KSO fits a Bach concerto alongside Vivaldiâ’s well-known Four Seasons
by Alan Sherrod
Johann Sebastian Bach and Antonio Vivaldi have one rather unfortunate thing in common: They and their music fell into a period of obscurity and neglect following their deaths. It took composer Felix Mendelssohn in 1829, 79 years after Bachâ’s death, to spur a Bach revival across Europe with a performance of the St. Matthew Passion. In Vivaldiâ’s case, his dismissal lasted from his death in 1741 until the 1920s, when collections of his manuscripts began to see the light of day. But in those years of neglect, the world and its music changed. Gone were the social and musical contexts in which Bach and Vivaldi composed, leaving only notes on a page. Today, the continued life of their works rests in the hands of contemporary musicians who bear the responsibility of finding the spirit of the Baroque era, while inevitably, even unconsciously, filtering their performance through a modern sensibility.
That conjunction of Baroque music and modern sensibility can be heard this week in three performances by the Knoxville Symphony Orchestra in their Masterworks and Chamber Series concerts. Antonio Vivaldiâ’s immensely popular concerti The Four Seasons will be performed at all three, while Johann Sebastian Bachâ’s Concerto in C Minor for Oboe, Violin, Strings, and Continuo, BWV 1060, will be heard at the Sunday concert. The soloists in the Bach will be KSO principal oboist Phylis Secrist and violinist Lisa Muci.
In programming this monthâ’s Chamber Series concert of Baroque works, Maestro Lucas Richman asked Secrist to suggest a work for oboe that would work well in the intimate chamber-music setting of the Bijou. Rather than opt for a solo work, Secrist thought a collaboration with Muci, her longtime friend and KSO colleague, would be a way to maintain the small ensemble feel. Although they considered works by Vivaldi, Telemann, and Handel, they kept coming back to Bach.
â“Lisa has a great love for Baroque music and Bach,â” says Secrist. â“We kept returning to the Bach Double as one of our favorite pieces.â”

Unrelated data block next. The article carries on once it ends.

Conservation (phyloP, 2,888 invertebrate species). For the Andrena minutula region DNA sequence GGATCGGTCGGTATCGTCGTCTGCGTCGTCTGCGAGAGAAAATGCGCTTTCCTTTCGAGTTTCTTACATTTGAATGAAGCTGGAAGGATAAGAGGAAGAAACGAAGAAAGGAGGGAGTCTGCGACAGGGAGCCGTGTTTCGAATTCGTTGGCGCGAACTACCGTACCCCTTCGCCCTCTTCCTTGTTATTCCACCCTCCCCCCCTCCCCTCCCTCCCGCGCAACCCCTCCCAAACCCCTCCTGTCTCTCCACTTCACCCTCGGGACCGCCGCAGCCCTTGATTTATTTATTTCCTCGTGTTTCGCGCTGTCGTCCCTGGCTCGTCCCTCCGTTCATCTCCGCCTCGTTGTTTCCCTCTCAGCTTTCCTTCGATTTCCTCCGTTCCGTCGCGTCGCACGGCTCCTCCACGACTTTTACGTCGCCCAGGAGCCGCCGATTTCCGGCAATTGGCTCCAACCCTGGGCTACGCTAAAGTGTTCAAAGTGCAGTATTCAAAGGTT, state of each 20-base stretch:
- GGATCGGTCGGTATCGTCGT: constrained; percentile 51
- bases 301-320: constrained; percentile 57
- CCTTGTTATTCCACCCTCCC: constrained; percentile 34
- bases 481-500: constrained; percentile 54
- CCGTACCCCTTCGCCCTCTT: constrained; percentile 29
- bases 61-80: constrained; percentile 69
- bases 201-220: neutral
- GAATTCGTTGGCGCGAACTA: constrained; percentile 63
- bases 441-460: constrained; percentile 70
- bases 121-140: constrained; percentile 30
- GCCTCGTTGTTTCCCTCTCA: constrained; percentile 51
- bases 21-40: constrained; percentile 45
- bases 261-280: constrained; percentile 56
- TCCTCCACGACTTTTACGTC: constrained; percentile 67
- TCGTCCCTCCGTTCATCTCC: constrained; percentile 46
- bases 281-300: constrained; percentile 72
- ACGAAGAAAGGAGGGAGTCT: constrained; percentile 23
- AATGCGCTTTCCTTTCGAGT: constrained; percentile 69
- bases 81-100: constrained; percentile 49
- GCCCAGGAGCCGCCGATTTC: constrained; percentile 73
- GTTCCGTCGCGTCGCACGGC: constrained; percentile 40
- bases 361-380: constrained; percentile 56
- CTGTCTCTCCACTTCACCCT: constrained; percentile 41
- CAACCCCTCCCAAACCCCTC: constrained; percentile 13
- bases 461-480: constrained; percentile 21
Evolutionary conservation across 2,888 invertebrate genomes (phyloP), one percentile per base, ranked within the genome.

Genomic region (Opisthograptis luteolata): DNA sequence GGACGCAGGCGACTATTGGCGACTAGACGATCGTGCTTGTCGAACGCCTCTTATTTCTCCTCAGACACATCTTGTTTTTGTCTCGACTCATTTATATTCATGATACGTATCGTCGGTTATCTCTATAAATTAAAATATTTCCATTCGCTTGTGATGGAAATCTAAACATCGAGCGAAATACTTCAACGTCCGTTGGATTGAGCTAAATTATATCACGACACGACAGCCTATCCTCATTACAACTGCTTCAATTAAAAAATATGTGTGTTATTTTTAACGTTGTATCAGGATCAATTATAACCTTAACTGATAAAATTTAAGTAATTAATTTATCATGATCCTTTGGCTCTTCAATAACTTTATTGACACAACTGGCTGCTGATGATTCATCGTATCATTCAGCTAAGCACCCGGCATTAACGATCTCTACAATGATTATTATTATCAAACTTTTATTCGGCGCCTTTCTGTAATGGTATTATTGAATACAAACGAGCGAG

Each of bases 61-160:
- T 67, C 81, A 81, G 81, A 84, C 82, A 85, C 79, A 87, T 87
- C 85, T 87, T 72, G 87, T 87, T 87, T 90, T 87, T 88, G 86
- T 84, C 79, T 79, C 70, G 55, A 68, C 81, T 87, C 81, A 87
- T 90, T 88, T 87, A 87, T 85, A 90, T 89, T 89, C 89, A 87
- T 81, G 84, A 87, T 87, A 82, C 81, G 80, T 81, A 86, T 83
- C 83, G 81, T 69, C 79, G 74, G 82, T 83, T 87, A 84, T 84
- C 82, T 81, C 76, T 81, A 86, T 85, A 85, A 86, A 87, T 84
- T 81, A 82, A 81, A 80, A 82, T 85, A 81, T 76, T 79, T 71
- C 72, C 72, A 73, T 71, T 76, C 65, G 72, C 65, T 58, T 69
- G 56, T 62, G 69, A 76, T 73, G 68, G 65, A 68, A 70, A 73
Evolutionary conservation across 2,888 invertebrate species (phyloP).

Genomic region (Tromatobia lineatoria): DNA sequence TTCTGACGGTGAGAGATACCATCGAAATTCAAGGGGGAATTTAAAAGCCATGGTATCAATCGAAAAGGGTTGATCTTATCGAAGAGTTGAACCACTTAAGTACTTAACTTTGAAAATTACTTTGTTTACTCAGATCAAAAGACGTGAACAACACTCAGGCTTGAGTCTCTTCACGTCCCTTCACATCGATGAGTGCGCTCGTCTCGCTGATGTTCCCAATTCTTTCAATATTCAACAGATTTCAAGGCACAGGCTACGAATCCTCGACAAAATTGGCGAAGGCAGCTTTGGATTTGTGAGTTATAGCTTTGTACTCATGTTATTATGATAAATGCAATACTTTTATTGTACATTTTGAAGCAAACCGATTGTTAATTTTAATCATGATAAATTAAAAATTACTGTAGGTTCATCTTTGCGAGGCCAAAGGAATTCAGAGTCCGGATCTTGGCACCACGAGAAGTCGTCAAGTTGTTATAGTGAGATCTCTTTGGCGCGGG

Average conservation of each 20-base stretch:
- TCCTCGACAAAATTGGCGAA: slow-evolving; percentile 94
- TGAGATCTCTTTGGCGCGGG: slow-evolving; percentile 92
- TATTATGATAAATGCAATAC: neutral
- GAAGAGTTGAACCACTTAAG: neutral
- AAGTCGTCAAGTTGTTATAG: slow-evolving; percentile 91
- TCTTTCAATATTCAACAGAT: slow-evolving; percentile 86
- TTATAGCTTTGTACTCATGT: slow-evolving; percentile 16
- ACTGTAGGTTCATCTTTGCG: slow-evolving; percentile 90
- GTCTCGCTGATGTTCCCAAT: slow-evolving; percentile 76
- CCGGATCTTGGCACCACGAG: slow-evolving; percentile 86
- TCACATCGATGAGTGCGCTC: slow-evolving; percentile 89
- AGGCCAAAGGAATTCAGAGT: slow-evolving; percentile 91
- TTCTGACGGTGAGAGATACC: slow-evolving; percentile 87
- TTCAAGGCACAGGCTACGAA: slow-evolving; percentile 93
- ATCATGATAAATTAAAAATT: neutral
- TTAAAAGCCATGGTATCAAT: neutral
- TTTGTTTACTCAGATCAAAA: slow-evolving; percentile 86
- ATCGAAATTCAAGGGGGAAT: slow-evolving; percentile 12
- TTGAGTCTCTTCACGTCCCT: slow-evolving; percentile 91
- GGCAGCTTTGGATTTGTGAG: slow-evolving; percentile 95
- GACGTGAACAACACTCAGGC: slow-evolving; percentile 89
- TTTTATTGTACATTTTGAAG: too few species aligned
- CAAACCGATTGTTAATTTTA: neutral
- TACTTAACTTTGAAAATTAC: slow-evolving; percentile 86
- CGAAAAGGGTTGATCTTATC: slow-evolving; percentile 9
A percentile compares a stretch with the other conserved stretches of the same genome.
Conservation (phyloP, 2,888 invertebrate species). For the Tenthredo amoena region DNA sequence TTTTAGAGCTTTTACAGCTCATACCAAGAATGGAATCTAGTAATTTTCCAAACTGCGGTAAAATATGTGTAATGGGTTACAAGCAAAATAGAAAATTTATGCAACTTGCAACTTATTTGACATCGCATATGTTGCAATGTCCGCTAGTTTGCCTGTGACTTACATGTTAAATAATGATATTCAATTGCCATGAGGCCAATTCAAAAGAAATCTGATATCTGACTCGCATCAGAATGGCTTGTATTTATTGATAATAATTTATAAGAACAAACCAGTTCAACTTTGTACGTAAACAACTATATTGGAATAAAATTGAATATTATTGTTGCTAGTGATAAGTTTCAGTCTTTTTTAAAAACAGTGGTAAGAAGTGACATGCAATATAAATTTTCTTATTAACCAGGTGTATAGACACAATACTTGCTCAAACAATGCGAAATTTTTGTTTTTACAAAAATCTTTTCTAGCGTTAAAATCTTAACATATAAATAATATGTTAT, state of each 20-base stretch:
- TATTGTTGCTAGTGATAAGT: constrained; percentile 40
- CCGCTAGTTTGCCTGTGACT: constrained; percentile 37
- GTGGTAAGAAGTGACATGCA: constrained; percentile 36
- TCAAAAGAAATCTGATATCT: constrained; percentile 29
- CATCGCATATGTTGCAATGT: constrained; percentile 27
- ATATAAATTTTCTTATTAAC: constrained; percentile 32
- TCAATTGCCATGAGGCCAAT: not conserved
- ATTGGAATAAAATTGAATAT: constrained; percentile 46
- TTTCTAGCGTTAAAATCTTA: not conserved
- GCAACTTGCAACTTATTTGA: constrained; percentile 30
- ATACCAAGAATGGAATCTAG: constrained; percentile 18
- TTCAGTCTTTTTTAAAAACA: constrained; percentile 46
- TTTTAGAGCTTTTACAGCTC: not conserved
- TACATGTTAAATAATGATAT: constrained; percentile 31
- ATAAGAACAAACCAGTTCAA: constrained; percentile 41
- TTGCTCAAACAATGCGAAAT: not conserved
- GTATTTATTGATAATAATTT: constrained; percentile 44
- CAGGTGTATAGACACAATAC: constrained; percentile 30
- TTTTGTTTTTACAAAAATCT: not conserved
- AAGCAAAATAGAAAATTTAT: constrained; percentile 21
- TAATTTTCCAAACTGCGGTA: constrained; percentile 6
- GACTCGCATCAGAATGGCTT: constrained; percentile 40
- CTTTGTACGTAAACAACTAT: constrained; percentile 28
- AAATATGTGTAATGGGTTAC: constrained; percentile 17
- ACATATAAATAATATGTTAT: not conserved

Muci adds: â“Unlike the popular Bach Concerto for Two Violins, which at times feels like dueling fiddles, the Concerto for Oboe & Violin, because of its dialogue between the two solo instruments, offers each soloist the opportunity to shine in his or her own virtuoso moments.â”
Neither Secrist nor Muci is a stranger to virtuoso moments, or virtuoso teachers. Secrist, who has been principal oboe with KSO since 1974, received a bachelor of music degree from the University of Tennessee and a master of music from Yale, where she studied with Baroque expert Robert Bloom. Later she studied with Cleveland Orchestra oboist and noted educator John Mack. Muci, who has been with the KSO since 1990, received her bachelor of music from Wichita State University and her masters of music from Northwestern University. Sheâ’s also studied period performance practice at Canadaâ’s Tafelmusik Baroque Summer Institute and has appeared as a soloist for works by Bach and Vivaldi with the KSO Chamber Orchestra.
With the programming set, a musicianâ’s attention turns to interpretation and performance. Secrist pointed out one particular challenge with the Bach Concerto: â“I think the oboe timbre can be heard through the string sound very consistently. The difficulty comes in enabling the solo violin to shine through the [accompanying] string color.â” This is particularly true in the first and third movements. In the slow second movement, however, the strings are relegated to the background, allowing the soloists to engage in an intimate dialogue, a dialogue that is one of the most poignantly lyrical duets in all of Baroque music.
That collaborative dance for two, sharing the music with another soloist, can be easier said than done. â“You must agree on phrasing, style, and tempi, etc., and then get out of the way when necessary,â” says Muci.
One link to the past in the performance of Baroque music can be the use of period instruments. Although Muci has extensive training with period instruments, and she and Secrist agree that both approaches are valid, theyâ’re all sticking to modern instruments for this performance of Baroque works. â“Period instruments are beautiful, if you have them,â” Muci says. â“But weâ’re using contemporary instruments, in a contemporary ensemble, for a contemporary audience.â”
What: K.S.O. and Knoxville Symphony Chamber Orchestra
Where: Tennessee Theatre and Bijou Theatre
When: Thurs., Jan. 17 and Fri., Jan. 18, at 8 p.m. and Sun., Jan. 20, at 2:30 p.m.
How Much: $10-$78 and $10-$28.50
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